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Choose a variety of wines for the holiday

By S. Irene Virbila
Los Angeles Times
My parents weren’t really wine drinkers, more your classic martini types, but for holiday dinners they ó and any guests ó drank wine. For me, as a kid and later a teenager, setting out the wineglasses used only at Thanksgiving and Christmas seemed almost ceremonial. Since my mom and dad didn’t know a thing about wine, I took on the job of deciding what they should buy. Neither Robert Parker nor any of the other wine gurus were on the scene yet, but I remember reading somewhere that Riesling was a good match for turkey and that Wente Grey Riesling was one of California’s best. And so that’s what we bought.
Although it turns out Grey Riesling isn’t a true Riesling (it’s actually the French grape Chauce Gris), here I am in 2008, thinking about wines for turkey day and zeroing in on Riesling for one of the wines.
I say “one” because nothing really is a slam-dunk for the Thanksgiving meal. The widely varied flavors ó sweet, sour, bland, spicy ó make it notoriously difficult for one wine to show well under the onslaught. Any bottle ends up a bit player, outshouted by the divas of cranberry sauce and gravy and sweet potatoes.
My idea for the Thanksgiving play this year is to cast a handful of character actors ó intriguing, moderately priced wines from more modest and less well-known regions ó and have some fun with holiday drinking.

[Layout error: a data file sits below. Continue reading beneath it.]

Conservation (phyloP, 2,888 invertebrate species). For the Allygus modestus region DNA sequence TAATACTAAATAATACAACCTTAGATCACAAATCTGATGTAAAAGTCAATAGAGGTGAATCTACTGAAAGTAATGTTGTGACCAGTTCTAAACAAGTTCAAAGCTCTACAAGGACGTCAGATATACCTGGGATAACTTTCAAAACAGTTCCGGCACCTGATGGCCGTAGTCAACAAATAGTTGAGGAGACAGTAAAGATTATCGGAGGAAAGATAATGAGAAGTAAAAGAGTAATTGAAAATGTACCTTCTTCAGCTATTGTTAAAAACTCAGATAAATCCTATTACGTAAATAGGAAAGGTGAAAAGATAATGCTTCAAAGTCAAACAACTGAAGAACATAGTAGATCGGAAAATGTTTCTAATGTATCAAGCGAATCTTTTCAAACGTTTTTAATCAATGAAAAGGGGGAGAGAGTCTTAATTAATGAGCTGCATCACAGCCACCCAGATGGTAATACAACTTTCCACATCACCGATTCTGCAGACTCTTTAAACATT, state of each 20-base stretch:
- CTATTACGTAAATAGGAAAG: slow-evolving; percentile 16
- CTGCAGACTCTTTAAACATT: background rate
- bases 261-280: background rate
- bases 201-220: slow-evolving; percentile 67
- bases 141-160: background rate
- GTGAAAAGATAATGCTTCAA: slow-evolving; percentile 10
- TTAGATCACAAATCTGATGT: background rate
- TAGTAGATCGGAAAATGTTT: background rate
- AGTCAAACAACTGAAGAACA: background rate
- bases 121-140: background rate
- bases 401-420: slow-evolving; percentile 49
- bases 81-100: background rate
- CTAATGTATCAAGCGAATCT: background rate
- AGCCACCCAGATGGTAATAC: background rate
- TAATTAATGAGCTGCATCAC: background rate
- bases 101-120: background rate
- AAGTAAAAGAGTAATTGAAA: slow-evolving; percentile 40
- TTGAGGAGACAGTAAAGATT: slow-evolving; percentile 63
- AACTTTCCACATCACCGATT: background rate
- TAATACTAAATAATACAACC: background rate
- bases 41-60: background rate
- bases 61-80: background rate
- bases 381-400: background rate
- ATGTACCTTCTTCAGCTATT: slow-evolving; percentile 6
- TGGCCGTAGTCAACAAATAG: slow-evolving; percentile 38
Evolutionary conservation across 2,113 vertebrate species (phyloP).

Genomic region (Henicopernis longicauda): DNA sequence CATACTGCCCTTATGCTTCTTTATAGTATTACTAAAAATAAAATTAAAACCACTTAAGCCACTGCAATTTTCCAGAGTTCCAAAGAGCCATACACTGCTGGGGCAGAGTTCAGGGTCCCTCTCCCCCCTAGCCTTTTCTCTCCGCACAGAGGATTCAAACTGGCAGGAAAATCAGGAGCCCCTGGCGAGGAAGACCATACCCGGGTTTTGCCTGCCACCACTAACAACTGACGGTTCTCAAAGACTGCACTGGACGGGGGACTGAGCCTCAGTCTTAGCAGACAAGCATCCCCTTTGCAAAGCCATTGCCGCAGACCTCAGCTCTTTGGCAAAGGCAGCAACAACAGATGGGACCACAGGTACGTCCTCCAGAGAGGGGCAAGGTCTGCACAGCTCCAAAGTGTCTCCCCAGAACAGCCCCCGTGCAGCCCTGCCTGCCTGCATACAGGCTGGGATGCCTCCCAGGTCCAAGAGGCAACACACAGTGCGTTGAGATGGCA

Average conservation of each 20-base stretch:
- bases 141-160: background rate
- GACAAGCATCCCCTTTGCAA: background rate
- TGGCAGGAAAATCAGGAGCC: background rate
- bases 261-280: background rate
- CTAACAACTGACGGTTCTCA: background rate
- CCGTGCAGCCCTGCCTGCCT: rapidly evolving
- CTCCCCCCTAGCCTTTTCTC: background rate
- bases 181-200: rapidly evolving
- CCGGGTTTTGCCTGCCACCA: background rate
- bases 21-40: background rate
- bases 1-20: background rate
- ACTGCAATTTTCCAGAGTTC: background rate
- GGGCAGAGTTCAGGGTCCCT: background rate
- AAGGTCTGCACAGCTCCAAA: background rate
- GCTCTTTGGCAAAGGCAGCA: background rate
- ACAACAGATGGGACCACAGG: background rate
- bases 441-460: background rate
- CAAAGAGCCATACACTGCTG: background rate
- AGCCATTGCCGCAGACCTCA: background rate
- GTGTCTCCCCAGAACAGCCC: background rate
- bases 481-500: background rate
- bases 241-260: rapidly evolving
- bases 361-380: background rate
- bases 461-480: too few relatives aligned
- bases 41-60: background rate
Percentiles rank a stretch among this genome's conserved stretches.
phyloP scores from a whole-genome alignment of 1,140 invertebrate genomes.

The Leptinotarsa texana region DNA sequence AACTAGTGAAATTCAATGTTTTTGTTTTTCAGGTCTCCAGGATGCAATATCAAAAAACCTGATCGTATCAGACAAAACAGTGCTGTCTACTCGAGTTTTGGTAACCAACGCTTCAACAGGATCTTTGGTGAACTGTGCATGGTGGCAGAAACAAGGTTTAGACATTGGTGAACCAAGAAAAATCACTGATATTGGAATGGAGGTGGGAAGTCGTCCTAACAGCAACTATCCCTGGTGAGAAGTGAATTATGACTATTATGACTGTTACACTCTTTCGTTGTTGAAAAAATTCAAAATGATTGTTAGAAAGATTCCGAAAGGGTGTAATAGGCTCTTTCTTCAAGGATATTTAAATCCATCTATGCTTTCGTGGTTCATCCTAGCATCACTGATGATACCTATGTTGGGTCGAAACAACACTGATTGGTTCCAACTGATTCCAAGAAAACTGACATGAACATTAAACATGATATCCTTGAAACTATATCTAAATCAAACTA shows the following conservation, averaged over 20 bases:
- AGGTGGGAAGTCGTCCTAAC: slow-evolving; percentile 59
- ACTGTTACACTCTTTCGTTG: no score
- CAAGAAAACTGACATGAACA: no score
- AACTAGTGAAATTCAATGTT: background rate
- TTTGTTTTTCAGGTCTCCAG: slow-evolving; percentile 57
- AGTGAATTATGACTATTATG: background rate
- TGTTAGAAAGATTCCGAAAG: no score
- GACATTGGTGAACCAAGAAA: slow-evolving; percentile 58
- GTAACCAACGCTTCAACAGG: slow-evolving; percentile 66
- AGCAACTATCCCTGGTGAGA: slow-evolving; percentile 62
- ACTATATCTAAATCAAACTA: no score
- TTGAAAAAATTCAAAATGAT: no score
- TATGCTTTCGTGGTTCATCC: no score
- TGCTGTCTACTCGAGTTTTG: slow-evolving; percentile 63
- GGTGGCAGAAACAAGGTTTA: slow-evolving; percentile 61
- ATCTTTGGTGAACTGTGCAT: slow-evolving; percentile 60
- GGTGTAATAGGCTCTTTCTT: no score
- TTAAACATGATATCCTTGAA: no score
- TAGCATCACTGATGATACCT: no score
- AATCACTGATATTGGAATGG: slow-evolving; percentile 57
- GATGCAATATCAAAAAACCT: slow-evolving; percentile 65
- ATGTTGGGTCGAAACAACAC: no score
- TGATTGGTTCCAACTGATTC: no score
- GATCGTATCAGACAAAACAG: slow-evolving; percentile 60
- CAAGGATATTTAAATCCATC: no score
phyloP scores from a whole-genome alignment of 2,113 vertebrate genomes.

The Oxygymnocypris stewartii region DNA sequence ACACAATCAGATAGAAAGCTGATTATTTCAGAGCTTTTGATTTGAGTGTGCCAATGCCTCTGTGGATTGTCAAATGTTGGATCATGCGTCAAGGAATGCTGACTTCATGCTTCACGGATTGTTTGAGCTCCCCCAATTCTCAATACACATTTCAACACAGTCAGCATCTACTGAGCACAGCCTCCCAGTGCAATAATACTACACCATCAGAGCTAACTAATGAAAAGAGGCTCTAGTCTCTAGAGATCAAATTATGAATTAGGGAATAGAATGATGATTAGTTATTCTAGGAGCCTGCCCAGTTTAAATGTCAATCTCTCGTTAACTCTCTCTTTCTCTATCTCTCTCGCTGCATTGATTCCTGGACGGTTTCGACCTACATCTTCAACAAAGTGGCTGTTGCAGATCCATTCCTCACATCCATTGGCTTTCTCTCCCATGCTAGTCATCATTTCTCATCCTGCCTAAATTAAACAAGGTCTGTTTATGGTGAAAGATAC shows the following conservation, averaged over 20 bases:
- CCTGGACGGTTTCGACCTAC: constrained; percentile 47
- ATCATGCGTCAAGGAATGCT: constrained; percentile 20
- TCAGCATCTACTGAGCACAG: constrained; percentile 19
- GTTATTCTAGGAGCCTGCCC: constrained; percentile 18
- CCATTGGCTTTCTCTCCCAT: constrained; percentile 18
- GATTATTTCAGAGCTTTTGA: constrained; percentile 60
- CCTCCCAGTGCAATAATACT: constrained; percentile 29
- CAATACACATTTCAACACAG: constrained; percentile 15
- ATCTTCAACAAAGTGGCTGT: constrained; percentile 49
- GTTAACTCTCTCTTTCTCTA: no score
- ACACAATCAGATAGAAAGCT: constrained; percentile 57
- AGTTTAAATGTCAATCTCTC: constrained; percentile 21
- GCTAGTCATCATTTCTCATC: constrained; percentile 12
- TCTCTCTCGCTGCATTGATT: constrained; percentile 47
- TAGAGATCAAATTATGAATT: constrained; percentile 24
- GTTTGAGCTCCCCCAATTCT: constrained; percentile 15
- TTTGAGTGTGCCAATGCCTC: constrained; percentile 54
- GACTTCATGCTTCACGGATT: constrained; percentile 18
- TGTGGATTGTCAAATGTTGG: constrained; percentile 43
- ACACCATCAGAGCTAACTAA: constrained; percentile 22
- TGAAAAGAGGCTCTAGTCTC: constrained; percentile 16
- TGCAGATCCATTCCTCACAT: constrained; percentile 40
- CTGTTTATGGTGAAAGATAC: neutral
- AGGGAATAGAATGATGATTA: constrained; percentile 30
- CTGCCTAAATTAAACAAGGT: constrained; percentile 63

No matter how tempting, this is not the moment to break out that precious Burgundy or cult California Cab from your cellar. It’s sure to get lost amid all the talk and dishes competing for everyone’s attention.
What’s needed is a wine that is just plain delicious, one that everybody at the table can appreciate. That means everyone from the occasional wine drinker or novice to the passionate wine buff. The ideal wine for the occasion won’t upstage either the company or the food.
And particularly this year, the wine shouldn’t be a budget breaker.
My inclination is to start with a bubbly while everyone is settling down ó before they get to the table. Prosecco or Cartizze, a dry sparkling wine from Italy’s Veneto region, is perfect with little nibbles.
Then I’m thinking of a Riesling with the first courses. I’ve found a terrific one from the Wachau in Austria for less than $20. My other choice would be a refreshing, dry white wine from the Douro in Portugal.
With the turkey, I’m going with a Cabernet Franc from the Loire Valley that has the spiciness and zest to partner with the bird and all its fixings.
But you can’t go wrong with Pinot Noir either.
And with the pumpkin or apple pie, I’m pouring a Moscato d’Asti from Italy’s Piedmont region. Low in alcohol, this lively sparkler won’t put your contentious uncle over the edge or send your grandmother into a snooze at the table.
nnn
Virbila is the Times’ restaurant critic.
Wine list, page 6A.

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